1130. Intrathecal Nicardipine for Aneurysmal Subarachnoid Hemorrhage Induced Vasospasm
Award: Second Place Cerebrovascular Eposter Award
Authors: Jonathan M. Parish, MD; Robert Ziechmann, MD; Natalie Guley, MD, PhD; Scott Wait, MD; Joe Bernard, MD (Charlotte, NC)
Cerebral vasospasm is a common complication of aneurysmal subarachnoid hemorrhage and is associated with significant morbidity and mortality. We report our experience with intraventricular nicardipine for treatment of moderate to severe vasospasm.
A retrospective, single institution study was performed for all patients treated with intrathecal nicardipine from October 2014-May 2017. The primary goal was to evaluate the safety of intrathecal nicardipine to treat subarachnoid induced cerebral vasospasm and reduce the rate of balloon angioplasty.
A total of 48 patients with aneurysmal subarachnoid hemorrhage were treated with intrathecal nicardipine for moderate or severe vasospasm as determined by CTA (43/48) or transcranial dopplers greater than 140 cm/sec (5/48). The average age was 49.6 years (range 14 – 77 years) with mean Hunt-Hess of 3.2 and mean Fisher scores of 3.1. Patients were treated with dosing regiments ranging from 2mg q12 to 4mg q8hr with an average total dose of 35.1 mg (range 6 to 112 mg). The average initiation of treatment was post bleed day 6 (range day 2-15) and length of treatment was 5.9 days (range 1-15 days). Only 8/48 (16.7%) patients underwent balloon angioplasty and 3 of those (6.3%) occurred after the initiation of intrathecal nicardipine. Three patients (6.3%) developed meningitis or ventriculitis with two of those patients receiving three times a day dosing for greater than 7 days. One patient developed seizure after initiation of treatment but did not require discontinuation of therapy. One patient developed headache requiring discontinuation of treatment. Three (6.3%) patients required ventriculoperitoneal shunt.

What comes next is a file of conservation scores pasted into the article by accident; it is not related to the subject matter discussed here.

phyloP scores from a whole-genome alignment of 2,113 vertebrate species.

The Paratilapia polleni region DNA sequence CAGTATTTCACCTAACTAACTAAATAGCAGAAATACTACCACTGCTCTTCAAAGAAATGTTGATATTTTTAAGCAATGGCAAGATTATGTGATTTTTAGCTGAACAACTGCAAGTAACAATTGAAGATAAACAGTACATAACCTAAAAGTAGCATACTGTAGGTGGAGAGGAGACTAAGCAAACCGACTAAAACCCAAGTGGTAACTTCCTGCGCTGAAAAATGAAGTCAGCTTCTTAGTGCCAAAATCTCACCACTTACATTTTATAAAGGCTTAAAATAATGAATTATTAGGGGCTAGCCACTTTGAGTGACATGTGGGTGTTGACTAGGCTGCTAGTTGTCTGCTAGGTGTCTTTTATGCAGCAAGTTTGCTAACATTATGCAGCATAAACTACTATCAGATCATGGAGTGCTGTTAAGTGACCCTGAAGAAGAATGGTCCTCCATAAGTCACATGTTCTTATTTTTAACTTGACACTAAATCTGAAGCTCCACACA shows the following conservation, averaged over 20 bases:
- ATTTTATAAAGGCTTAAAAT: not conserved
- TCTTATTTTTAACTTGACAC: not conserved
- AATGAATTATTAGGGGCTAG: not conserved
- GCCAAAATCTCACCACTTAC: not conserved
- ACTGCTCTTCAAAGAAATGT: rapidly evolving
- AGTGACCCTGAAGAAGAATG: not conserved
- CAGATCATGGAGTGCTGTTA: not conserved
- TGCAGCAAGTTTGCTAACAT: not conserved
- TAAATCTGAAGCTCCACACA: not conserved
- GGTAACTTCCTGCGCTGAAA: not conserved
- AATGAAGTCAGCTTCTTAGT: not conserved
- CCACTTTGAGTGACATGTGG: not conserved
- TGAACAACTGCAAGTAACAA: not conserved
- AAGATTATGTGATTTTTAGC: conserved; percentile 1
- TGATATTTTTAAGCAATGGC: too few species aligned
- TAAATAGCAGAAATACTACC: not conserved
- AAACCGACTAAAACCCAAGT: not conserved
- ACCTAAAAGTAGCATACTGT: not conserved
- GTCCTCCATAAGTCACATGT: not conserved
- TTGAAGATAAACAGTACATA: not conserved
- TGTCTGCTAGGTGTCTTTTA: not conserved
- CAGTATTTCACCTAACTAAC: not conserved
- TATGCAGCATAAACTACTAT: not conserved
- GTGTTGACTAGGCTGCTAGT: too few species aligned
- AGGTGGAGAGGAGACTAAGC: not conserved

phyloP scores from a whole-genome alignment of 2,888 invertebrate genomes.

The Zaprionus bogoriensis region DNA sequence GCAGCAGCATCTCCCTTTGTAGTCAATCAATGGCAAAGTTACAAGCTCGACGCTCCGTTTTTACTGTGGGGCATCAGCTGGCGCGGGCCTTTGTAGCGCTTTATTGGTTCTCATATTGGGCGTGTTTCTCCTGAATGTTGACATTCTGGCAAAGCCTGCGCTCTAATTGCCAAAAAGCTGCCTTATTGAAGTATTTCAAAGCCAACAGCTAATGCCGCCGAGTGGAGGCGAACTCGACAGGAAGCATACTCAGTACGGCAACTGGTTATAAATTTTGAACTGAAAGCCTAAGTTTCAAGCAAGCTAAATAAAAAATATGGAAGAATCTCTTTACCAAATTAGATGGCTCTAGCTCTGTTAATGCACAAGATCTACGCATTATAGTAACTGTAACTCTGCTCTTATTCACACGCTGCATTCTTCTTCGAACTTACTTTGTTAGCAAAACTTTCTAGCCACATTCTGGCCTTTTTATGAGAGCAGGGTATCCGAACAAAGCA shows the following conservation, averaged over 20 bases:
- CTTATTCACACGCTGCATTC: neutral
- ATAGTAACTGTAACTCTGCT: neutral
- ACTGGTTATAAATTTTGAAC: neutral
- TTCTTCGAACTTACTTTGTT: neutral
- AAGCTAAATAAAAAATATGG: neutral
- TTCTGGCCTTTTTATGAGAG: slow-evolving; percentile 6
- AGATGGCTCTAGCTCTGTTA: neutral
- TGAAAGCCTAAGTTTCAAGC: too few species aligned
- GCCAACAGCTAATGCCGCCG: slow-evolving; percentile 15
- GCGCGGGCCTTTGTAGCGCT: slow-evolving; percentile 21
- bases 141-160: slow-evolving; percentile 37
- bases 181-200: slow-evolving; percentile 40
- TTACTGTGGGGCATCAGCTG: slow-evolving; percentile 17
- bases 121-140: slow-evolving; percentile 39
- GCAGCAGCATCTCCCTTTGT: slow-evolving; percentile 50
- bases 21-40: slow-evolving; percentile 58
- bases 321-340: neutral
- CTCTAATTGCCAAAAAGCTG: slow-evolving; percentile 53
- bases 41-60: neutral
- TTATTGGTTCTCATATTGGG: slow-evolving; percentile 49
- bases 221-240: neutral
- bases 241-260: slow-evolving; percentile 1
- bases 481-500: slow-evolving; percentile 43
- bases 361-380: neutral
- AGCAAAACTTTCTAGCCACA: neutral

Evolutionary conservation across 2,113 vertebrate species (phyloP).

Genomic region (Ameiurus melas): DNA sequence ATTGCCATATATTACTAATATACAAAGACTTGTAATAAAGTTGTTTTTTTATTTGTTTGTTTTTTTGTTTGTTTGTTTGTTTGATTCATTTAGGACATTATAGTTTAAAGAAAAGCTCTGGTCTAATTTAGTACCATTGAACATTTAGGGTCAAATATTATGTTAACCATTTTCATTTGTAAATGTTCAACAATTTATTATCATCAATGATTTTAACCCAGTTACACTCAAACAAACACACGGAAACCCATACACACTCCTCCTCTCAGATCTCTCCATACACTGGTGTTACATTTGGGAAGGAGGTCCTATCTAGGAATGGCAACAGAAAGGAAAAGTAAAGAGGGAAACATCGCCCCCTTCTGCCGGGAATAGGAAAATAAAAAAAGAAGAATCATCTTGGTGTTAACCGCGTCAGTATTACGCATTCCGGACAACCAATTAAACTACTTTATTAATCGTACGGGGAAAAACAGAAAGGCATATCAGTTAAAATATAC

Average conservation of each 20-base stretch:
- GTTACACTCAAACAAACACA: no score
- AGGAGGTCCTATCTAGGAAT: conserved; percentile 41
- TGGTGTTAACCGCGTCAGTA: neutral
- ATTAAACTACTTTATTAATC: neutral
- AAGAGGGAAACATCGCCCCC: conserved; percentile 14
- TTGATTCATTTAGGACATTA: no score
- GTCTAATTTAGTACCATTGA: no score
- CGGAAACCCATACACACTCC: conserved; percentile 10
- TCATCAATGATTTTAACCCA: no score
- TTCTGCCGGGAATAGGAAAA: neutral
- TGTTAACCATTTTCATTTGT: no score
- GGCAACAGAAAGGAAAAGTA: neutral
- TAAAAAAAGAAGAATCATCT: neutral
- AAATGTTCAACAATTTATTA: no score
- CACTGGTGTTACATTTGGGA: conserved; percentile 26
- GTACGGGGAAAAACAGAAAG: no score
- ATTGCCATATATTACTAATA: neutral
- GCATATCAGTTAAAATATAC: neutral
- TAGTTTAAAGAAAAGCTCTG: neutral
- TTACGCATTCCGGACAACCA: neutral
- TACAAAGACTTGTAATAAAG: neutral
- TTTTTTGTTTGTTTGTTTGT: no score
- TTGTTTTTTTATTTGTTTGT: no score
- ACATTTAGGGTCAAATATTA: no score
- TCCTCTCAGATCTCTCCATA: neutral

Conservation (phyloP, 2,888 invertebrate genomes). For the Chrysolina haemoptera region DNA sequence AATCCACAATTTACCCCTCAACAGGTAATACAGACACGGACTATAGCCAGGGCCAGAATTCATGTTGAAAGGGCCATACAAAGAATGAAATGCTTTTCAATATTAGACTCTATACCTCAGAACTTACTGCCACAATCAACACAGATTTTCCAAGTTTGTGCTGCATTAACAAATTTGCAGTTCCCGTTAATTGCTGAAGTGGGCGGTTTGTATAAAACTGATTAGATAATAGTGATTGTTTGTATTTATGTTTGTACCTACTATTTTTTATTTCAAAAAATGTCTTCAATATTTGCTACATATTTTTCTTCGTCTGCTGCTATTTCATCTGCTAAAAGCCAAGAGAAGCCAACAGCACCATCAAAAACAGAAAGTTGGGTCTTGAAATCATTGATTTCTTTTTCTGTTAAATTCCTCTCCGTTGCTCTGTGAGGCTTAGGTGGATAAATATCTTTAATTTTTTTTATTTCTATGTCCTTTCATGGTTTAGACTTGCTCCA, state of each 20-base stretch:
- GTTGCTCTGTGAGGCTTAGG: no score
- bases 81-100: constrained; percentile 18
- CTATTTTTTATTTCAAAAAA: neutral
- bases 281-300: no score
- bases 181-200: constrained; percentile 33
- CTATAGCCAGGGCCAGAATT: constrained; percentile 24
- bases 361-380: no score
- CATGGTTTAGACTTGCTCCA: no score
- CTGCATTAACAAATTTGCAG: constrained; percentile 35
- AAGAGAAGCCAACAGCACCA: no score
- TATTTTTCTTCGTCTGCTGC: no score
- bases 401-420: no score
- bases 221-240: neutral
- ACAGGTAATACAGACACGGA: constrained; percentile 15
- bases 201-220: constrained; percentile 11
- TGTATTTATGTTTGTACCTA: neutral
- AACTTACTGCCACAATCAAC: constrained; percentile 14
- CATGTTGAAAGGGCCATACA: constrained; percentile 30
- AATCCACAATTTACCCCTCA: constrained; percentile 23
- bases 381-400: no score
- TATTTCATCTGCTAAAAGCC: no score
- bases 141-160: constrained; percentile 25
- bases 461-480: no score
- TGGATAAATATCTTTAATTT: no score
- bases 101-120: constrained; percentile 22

The use of intrathecal nicardipine should be considered a safe option in the treatment of cerebral vasospasm. The use of intrathecal nicardipine has resulted in a near discontinuation of balloon angioplasty in our institution. Randomized trials to identify the optimal dosing, timing, and length of treatment is warranted.